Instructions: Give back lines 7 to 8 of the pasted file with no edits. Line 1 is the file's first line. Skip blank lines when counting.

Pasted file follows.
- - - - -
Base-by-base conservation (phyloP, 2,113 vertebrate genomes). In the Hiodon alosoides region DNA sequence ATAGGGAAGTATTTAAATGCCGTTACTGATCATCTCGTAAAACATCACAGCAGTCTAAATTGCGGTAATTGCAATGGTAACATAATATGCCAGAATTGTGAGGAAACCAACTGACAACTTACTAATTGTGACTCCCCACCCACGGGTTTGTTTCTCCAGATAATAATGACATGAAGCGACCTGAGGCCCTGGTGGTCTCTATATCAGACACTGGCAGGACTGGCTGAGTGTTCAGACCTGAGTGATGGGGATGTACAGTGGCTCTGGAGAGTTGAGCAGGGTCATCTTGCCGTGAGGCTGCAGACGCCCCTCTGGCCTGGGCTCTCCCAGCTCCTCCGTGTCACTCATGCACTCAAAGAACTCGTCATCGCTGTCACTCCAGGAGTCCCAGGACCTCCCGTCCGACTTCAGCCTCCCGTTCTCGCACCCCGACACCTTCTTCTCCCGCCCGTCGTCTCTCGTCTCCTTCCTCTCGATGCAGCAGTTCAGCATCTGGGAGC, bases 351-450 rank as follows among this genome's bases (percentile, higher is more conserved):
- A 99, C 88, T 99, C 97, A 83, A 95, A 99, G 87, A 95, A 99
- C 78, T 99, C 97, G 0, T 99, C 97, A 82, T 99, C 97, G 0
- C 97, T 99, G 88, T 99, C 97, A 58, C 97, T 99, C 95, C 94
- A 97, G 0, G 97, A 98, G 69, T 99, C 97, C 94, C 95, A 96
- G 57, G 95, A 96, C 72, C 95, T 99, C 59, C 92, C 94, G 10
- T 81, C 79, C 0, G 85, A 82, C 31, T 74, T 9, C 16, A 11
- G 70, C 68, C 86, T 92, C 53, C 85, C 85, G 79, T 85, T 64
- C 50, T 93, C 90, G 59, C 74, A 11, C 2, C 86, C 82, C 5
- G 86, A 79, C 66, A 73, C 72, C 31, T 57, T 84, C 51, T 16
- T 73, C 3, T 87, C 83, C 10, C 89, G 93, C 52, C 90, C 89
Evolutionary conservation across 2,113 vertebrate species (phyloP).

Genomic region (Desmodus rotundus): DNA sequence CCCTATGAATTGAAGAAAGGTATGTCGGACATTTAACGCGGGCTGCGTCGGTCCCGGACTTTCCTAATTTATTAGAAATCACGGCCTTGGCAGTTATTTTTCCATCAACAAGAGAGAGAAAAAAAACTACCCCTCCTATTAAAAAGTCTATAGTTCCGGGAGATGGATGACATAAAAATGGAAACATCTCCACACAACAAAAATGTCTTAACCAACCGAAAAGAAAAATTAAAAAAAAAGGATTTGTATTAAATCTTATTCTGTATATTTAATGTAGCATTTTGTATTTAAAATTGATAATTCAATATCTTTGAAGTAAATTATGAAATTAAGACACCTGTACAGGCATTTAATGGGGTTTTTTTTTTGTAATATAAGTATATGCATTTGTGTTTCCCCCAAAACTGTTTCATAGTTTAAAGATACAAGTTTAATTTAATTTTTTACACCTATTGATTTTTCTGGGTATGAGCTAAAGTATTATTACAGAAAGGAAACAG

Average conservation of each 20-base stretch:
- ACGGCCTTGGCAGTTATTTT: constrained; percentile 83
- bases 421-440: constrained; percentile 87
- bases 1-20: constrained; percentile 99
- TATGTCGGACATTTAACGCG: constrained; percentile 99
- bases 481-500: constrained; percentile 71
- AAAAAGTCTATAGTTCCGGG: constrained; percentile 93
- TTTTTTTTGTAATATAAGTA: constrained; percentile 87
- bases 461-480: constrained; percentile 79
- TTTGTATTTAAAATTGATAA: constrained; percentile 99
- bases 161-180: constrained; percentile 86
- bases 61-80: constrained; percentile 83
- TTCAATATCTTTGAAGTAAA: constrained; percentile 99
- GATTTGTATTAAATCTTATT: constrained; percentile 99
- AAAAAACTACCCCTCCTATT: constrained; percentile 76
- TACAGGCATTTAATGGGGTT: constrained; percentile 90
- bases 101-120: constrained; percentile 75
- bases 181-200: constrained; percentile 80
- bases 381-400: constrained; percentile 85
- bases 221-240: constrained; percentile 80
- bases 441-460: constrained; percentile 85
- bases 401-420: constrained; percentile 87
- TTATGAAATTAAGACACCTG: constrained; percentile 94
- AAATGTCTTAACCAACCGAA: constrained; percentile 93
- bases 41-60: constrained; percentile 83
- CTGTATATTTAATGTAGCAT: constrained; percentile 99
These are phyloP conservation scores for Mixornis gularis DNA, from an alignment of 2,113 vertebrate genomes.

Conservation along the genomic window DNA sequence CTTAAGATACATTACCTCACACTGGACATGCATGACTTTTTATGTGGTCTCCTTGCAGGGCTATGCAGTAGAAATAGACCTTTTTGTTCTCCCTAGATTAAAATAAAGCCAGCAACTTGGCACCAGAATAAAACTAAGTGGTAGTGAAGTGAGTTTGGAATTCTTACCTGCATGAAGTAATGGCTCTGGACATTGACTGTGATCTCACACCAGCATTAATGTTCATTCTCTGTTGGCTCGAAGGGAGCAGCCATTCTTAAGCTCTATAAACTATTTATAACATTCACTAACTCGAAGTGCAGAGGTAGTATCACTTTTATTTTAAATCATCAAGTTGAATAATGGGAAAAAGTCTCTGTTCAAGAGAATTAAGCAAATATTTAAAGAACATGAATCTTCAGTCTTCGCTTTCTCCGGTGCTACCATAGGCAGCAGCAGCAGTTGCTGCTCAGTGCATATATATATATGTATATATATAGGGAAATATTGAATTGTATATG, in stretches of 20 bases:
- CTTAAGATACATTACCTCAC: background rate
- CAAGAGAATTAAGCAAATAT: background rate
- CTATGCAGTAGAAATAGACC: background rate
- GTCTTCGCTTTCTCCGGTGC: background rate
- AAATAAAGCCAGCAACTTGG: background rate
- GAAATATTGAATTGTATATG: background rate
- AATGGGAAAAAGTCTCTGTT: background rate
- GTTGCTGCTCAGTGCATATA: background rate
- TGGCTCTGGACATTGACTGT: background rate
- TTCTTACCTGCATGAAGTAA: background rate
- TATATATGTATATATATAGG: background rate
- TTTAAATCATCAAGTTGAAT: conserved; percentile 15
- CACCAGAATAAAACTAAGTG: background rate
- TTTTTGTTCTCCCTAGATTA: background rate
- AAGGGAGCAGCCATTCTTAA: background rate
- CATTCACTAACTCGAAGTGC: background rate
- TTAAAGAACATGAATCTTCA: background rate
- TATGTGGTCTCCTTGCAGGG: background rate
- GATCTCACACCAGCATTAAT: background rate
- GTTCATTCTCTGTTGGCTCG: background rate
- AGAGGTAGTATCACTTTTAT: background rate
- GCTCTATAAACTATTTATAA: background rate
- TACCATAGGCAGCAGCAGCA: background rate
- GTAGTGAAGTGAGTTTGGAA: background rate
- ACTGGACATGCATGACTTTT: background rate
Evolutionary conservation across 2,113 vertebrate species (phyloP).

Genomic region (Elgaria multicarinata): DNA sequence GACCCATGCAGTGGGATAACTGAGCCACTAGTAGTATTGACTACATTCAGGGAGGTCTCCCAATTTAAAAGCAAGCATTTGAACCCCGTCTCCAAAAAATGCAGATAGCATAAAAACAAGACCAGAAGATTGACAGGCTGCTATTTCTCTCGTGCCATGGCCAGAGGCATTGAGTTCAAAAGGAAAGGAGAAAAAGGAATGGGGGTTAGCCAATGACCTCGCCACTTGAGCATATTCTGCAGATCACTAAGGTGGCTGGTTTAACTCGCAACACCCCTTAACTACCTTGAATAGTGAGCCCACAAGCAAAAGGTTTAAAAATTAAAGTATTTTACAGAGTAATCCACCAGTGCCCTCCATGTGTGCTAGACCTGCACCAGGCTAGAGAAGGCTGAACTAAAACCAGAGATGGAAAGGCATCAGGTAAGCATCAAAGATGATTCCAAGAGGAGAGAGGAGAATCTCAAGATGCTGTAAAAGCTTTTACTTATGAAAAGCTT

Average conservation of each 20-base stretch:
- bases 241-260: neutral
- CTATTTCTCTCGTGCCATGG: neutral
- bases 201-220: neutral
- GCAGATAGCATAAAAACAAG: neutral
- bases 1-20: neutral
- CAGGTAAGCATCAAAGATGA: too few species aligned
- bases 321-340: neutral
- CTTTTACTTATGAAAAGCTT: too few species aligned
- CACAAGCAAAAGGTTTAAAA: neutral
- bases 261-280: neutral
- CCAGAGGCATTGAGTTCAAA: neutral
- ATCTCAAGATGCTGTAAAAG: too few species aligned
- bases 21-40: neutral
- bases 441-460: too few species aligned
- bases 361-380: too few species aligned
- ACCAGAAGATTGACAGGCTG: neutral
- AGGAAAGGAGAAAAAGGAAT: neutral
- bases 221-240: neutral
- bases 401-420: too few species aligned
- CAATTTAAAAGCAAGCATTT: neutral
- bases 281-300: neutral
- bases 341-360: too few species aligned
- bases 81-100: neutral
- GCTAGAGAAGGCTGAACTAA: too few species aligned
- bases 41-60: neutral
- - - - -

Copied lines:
- T 81, C 79, C 0, G 85, A 82, C 31, T 74, T 9, C 16, A 11
- G 70, C 68, C 86, T 92, C 53, C 85, C 85, G 79, T 85, T 64